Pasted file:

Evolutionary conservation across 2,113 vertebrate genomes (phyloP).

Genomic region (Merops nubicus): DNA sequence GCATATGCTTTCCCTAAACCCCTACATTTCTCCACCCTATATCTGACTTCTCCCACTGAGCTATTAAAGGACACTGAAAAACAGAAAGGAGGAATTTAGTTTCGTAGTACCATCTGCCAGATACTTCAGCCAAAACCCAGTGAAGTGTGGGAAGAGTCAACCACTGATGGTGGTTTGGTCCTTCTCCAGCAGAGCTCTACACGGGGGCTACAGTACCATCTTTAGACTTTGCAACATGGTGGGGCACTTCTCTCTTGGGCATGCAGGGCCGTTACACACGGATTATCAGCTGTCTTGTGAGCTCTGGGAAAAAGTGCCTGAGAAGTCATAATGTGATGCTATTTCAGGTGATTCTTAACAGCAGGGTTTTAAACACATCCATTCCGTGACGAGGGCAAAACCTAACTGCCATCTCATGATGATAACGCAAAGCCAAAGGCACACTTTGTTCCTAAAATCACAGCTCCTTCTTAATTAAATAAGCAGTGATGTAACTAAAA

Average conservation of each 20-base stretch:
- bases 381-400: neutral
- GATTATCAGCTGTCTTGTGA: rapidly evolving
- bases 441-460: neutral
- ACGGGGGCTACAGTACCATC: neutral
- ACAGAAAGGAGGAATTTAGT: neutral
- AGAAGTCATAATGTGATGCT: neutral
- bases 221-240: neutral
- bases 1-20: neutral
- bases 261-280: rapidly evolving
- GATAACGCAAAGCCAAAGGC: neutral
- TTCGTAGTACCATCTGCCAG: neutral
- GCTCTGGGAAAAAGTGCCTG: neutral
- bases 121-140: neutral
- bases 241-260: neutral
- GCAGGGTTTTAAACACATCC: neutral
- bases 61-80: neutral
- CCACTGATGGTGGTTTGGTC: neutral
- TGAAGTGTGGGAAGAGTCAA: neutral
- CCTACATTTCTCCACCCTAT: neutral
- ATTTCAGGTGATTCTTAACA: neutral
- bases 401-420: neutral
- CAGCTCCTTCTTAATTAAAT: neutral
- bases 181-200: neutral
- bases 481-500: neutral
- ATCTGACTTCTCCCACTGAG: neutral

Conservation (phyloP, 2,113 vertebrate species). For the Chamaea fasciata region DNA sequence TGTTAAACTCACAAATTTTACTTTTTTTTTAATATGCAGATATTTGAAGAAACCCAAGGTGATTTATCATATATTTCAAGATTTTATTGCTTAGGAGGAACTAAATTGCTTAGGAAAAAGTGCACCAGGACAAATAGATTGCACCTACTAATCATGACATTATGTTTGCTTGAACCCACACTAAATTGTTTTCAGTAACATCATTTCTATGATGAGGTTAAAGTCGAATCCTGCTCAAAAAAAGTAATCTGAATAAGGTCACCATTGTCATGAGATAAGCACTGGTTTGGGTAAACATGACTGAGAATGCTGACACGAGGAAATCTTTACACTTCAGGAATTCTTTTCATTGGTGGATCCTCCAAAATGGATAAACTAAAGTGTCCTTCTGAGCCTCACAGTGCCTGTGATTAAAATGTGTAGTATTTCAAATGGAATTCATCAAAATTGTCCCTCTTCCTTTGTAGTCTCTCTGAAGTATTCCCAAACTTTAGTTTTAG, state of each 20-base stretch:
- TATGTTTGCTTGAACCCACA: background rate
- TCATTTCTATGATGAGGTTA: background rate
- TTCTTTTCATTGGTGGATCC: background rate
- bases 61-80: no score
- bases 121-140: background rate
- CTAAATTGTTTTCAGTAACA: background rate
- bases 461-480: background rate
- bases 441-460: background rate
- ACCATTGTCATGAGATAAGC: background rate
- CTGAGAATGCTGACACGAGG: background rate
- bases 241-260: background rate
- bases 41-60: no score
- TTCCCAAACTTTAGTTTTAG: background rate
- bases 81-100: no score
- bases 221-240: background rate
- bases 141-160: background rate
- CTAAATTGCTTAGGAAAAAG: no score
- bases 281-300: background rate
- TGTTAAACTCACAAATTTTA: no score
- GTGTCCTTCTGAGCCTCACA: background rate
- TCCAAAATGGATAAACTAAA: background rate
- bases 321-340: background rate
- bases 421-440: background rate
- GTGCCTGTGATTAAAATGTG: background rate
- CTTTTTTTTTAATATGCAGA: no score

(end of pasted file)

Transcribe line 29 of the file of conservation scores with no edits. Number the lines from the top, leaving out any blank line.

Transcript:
Conservation (phyloP, 2,113 vertebrate species). For the Chamaea fasciata region DNA sequence TGTTAAACTCACAAATTTTACTTTTTTTTTAATATGCAGATATTTGAAGAAACCCAAGGTGATTTATCATATATTTCAAGATTTTATTGCTTAGGAGGAACTAAATTGCTTAGGAAAAAGTGCACCAGGACAAATAGATTGCACCTACTAATCATGACATTATGTTTGCTTGAACCCACACTAAATTGTTTTCAGTAACATCATTTCTATGATGAGGTTAAAGTCGAATCCTGCTCAAAAAAAGTAATCTGAATAAGGTCACCATTGTCATGAGATAAGCACTGGTTTGGGTAAACATGACTGAGAATGCTGACACGAGGAAATCTTTACACTTCAGGAATTCTTTTCATTGGTGGATCCTCCAAAATGGATAAACTAAAGTGTCCTTCTGAGCCTCACAGTGCCTGTGATTAAAATGTGTAGTATTTCAAATGGAATTCATCAAAATTGTCCCTCTTCCTTTGTAGTCTCTCTGAAGTATTCCCAAACTTTAGTTTTAG, state of each 20-base stretch: